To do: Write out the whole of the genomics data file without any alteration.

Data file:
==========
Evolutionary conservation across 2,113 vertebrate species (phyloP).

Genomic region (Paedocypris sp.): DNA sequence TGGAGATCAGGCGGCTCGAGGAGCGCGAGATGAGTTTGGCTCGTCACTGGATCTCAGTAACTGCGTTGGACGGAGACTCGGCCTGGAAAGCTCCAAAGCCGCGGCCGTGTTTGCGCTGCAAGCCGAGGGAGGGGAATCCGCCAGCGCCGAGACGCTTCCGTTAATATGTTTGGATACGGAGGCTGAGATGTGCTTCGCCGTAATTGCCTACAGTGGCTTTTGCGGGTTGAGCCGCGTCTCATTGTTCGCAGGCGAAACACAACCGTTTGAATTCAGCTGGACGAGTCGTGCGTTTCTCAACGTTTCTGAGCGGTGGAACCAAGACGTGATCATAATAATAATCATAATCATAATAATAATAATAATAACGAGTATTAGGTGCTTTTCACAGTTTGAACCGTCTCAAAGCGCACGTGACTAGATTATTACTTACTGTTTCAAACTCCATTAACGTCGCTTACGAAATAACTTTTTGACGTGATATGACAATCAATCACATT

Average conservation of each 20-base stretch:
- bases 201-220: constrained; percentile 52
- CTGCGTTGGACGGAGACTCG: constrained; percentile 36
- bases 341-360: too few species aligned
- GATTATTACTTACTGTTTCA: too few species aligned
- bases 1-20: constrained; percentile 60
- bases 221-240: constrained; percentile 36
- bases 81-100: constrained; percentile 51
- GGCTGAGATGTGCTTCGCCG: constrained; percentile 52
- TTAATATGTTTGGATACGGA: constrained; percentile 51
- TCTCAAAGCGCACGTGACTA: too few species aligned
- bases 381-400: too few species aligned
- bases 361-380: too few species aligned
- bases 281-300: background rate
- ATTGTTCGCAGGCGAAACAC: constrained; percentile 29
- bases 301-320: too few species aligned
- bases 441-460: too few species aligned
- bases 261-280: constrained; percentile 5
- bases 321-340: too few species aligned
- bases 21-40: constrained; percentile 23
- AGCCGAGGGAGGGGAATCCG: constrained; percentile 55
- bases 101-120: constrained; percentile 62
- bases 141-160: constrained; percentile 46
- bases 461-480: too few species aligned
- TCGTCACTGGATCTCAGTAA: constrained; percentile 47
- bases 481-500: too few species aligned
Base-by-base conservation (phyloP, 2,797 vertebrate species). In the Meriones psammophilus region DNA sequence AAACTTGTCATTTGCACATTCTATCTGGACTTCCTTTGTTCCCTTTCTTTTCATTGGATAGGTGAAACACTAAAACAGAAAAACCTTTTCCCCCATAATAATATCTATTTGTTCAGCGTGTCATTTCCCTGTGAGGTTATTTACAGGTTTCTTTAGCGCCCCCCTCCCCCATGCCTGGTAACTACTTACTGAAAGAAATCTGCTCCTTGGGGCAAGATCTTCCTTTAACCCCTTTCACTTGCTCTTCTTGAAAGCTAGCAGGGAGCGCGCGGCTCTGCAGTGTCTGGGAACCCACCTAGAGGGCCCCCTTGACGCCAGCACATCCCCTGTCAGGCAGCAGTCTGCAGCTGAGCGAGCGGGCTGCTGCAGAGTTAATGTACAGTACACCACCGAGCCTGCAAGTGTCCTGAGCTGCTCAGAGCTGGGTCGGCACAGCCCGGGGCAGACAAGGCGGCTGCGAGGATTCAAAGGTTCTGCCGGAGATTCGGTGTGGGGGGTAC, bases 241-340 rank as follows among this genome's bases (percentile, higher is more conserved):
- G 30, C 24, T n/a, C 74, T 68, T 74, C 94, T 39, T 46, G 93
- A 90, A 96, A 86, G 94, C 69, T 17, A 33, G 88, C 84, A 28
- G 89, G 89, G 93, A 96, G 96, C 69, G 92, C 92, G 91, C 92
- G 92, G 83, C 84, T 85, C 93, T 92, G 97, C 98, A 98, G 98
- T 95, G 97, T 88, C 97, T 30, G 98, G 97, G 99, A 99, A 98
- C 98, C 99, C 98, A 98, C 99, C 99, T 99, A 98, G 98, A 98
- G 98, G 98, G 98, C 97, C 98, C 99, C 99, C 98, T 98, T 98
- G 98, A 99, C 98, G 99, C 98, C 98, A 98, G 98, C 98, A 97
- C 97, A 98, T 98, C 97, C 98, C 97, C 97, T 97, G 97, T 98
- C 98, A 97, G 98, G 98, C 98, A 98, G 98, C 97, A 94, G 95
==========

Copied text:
Evolutionary conservation across 2,113 vertebrate species (phyloP).

Genomic region (Paedocypris sp.): DNA sequence TGGAGATCAGGCGGCTCGAGGAGCGCGAGATGAGTTTGGCTCGTCACTGGATCTCAGTAACTGCGTTGGACGGAGACTCGGCCTGGAAAGCTCCAAAGCCGCGGCCGTGTTTGCGCTGCAAGCCGAGGGAGGGGAATCCGCCAGCGCCGAGACGCTTCCGTTAATATGTTTGGATACGGAGGCTGAGATGTGCTTCGCCGTAATTGCCTACAGTGGCTTTTGCGGGTTGAGCCGCGTCTCATTGTTCGCAGGCGAAACACAACCGTTTGAATTCAGCTGGACGAGTCGTGCGTTTCTCAACGTTTCTGAGCGGTGGAACCAAGACGTGATCATAATAATAATCATAATCATAATAATAATAATAATAACGAGTATTAGGTGCTTTTCACAGTTTGAACCGTCTCAAAGCGCACGTGACTAGATTATTACTTACTGTTTCAAACTCCATTAACGTCGCTTACGAAATAACTTTTTGACGTGATATGACAATCAATCACATT

Average conservation of each 20-base stretch:
- bases 201-220: constrained; percentile 52
- CTGCGTTGGACGGAGACTCG: constrained; percentile 36
- bases 341-360: too few species aligned
- GATTATTACTTACTGTTTCA: too few species aligned
- bases 1-20: constrained; percentile 60
- bases 221-240: constrained; percentile 36
- bases 81-100: constrained; percentile 51
- GGCTGAGATGTGCTTCGCCG: constrained; percentile 52
- TTAATATGTTTGGATACGGA: constrained; percentile 51
- TCTCAAAGCGCACGTGACTA: too few species aligned
- bases 381-400: too few species aligned
- bases 361-380: too few species aligned
- bases 281-300: background rate
- ATTGTTCGCAGGCGAAACAC: constrained; percentile 29
- bases 301-320: too few species aligned
- bases 441-460: too few species aligned
- bases 261-280: constrained; percentile 5
- bases 321-340: too few species aligned
- bases 21-40: constrained; percentile 23
- AGCCGAGGGAGGGGAATCCG: constrained; percentile 55
- bases 101-120: constrained; percentile 62
- bases 141-160: constrained; percentile 46
- bases 461-480: too few species aligned
- TCGTCACTGGATCTCAGTAA: constrained; percentile 47
- bases 481-500: too few species aligned
Base-by-base conservation (phyloP, 2,797 vertebrate species). In the Meriones psammophilus region DNA sequence AAACTTGTCATTTGCACATTCTATCTGGACTTCCTTTGTTCCCTTTCTTTTCATTGGATAGGTGAAACACTAAAACAGAAAAACCTTTTCCCCCATAATAATATCTATTTGTTCAGCGTGTCATTTCCCTGTGAGGTTATTTACAGGTTTCTTTAGCGCCCCCCTCCCCCATGCCTGGTAACTACTTACTGAAAGAAATCTGCTCCTTGGGGCAAGATCTTCCTTTAACCCCTTTCACTTGCTCTTCTTGAAAGCTAGCAGGGAGCGCGCGGCTCTGCAGTGTCTGGGAACCCACCTAGAGGGCCCCCTTGACGCCAGCACATCCCCTGTCAGGCAGCAGTCTGCAGCTGAGCGAGCGGGCTGCTGCAGAGTTAATGTACAGTACACCACCGAGCCTGCAAGTGTCCTGAGCTGCTCAGAGCTGGGTCGGCACAGCCCGGGGCAGACAAGGCGGCTGCGAGGATTCAAAGGTTCTGCCGGAGATTCGGTGTGGGGGGTAC, bases 241-340 rank as follows among this genome's bases (percentile, higher is more conserved):
- G 30, C 24, T n/a, C 74, T 68, T 74, C 94, T 39, T 46, G 93
- A 90, A 96, A 86, G 94, C 69, T 17, A 33, G 88, C 84, A 28
- G 89, G 89, G 93, A 96, G 96, C 69, G 92, C 92, G 91, C 92
- G 92, G 83, C 84, T 85, C 93, T 92, G 97, C 98, A 98, G 98
- T 95, G 97, T 88, C 97, T 30, G 98, G 97, G 99, A 99, A 98
- C 98, C 99, C 98, A 98, C 99, C 99, T 99, A 98, G 98, A 98
- G 98, G 98, G 98, C 97, C 98, C 99, C 99, C 98, T 98, T 98
- G 98, A 99, C 98, G 99, C 98, C 98, A 98, G 98, C 98, A 97
- C 97, A 98, T 98, C 97, C 98, C 97, C 97, T 97, G 97, T 98
- C 98, A 97, G 98, G 98, C 98, A 98, G 98, C 97, A 94, G 95